The Journal Gazette
 
 
Sunday, August 01, 2021 1:00 am

Civil rights pioneer built a legacy by the numbers

Hasan Kwame Jeffries

As an organizer for the Student Nonviolent Coordinating Committee during the 1960s, Bob Moses traveled to the most dangerous parts of Mississippi to help African Americans end segregation and secure the right to vote. But it would be tutoring students in math 20 years later at his daughter's racially mixed middle school in Massachusetts that would lead to his life's work – The Algebra Project.

The Algebra Project is a nonprofit dedicated to helping students from historically marginalized communities develop math literacy, an individual's ability to formulate, employ and interpret mathematics in a variety of contexts. Moses founded it in 1982.

After researching Moses' role in the civil rights movement for my book – “Bloody Lowndes: Civil Rights and Black Power in Alabama's Black Belt” – and later interviewing him for various projects about SNCC, it became abundantly clear that The Algebra Project sprang directly from his civil rights work in Mississippi. That work helped transform Mississippi from a segregationist stronghold into a focal point of the civil rights revolution.

In his book “Radical Equations,” Moses recalls that in 1982 he was surprised to discover that his daughter, Maisha, who was entering the eighth grade at the Dr. Martin Luther King, Jr. School in Cambridge, Massachusetts, would not be taught algebra because the school did not offer it. Without knowledge of algebra, she could not qualify for honors math and science classes in high school.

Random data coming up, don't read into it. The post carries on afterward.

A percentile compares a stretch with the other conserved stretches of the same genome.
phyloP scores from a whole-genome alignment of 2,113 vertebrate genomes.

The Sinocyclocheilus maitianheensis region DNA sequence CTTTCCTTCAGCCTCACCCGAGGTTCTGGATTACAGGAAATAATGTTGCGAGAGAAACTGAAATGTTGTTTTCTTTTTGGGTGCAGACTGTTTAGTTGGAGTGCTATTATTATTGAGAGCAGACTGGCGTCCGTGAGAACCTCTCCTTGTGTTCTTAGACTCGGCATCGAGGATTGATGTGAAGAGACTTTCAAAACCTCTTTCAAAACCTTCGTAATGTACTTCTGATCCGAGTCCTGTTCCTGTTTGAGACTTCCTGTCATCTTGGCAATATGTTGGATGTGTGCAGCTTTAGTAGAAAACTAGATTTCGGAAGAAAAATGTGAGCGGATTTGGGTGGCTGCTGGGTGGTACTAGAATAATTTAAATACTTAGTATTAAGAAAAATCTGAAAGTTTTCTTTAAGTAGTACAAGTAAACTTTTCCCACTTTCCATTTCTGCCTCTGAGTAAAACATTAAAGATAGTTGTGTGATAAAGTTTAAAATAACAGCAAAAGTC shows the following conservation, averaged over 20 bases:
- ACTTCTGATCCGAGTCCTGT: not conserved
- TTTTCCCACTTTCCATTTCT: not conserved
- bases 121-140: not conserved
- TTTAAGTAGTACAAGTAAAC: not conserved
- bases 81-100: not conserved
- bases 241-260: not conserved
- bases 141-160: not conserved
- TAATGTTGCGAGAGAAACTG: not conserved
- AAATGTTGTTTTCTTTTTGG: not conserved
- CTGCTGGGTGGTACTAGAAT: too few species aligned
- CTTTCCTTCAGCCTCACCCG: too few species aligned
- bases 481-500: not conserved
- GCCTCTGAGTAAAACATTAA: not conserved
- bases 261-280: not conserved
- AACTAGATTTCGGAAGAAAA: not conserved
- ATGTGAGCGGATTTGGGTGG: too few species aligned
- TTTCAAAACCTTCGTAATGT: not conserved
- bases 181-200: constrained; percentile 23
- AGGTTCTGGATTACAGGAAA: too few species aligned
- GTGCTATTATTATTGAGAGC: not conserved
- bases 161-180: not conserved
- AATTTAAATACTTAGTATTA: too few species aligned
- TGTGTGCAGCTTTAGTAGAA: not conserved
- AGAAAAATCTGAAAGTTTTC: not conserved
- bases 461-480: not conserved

Math endeavors

As explained in his book, Moses had a background in mathematics. In 1957, he earned a master's degree in philosophy at Harvard University then taught middle school math for a few years in the Bronx at Horace Mann School, a prestigious private school just north of where he grew up in Harlem. And from 1969 to 1976, he taught algebra in Tanzania before returning stateside to work on a doctorate in the philosophy of math.

Moses asked Maisha's teacher whether he could provide his daughter with supplemental math lessons in class since Maisha refused to be tutored at home – she opposed doing what she called “two maths.” The teacher consented, but on the condition that Moses instruct some of Maisha's classmates as well, according to his book.

Moses agreed. Like the teacher, he believed that all children, including those from historically marginalized communities, deserved a chance to take advanced math and science classes in high school.

At the end of the school year, Maisha and the three students who studied with her passed the citywide algebra exam.

They were the first from their school to do so, according to his book.

Excited by this success, Maisha's teacher asked Moses to work his math magic with more students.

But it wasn't magic.

Moses succeeded because he believed that Black, brown, working-class and poor children could master algebra – or other advanced classes – even at an early age.

He also knew these same students would be eager to study math if instruction revolved around their lived experiences.